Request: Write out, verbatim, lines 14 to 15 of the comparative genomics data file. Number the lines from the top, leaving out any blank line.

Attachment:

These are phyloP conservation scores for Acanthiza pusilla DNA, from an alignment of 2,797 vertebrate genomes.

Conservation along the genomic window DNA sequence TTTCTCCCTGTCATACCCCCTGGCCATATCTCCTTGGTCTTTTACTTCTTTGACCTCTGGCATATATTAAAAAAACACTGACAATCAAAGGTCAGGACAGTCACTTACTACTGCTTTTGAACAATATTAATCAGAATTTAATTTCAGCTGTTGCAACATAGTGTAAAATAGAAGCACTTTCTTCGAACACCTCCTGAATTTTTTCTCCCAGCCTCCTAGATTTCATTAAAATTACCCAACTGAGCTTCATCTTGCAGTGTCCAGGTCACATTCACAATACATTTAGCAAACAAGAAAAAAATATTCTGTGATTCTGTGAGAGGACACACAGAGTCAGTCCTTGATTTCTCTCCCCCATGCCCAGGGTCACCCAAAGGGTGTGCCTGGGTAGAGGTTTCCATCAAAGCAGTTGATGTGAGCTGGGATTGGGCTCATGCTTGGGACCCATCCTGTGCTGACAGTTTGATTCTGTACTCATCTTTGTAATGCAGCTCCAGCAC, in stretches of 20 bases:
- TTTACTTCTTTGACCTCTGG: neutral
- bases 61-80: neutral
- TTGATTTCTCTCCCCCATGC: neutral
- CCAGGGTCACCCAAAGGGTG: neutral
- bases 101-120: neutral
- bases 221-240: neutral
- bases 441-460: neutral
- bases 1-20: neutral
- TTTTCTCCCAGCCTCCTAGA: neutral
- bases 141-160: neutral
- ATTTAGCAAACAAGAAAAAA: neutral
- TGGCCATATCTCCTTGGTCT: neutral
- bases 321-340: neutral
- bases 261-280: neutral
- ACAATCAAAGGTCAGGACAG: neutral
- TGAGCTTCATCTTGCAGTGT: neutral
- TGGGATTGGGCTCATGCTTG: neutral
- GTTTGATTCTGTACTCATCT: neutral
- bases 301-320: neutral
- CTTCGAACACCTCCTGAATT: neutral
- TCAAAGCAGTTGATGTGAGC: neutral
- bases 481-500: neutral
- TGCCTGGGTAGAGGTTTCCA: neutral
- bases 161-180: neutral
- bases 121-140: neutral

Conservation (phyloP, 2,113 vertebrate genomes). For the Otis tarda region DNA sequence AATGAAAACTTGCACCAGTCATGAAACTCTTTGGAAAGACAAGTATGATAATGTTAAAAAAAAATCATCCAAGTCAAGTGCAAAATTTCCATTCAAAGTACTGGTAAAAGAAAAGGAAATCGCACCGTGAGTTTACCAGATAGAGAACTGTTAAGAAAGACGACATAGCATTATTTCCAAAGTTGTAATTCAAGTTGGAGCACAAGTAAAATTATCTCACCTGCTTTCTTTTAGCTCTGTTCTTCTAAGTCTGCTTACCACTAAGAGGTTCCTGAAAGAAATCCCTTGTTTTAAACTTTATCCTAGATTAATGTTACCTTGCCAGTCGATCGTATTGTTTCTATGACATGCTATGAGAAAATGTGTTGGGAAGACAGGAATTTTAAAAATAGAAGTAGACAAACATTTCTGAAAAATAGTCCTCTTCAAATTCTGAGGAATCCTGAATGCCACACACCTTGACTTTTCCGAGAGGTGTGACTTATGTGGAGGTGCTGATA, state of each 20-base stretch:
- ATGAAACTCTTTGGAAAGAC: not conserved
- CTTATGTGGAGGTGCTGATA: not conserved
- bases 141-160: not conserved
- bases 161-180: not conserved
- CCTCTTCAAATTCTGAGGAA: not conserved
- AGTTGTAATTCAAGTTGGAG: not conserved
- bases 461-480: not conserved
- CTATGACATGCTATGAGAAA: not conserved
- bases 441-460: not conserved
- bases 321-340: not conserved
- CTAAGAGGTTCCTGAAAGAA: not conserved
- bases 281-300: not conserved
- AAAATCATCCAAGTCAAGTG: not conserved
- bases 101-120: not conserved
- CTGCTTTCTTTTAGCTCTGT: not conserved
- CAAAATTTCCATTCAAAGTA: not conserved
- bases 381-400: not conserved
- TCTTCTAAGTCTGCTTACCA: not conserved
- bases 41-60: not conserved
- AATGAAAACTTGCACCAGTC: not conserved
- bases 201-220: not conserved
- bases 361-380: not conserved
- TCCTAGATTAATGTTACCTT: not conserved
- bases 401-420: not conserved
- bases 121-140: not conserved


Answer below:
- TGGCCATATCTCCTTGGTCT: neutral
- bases 321-340: neutral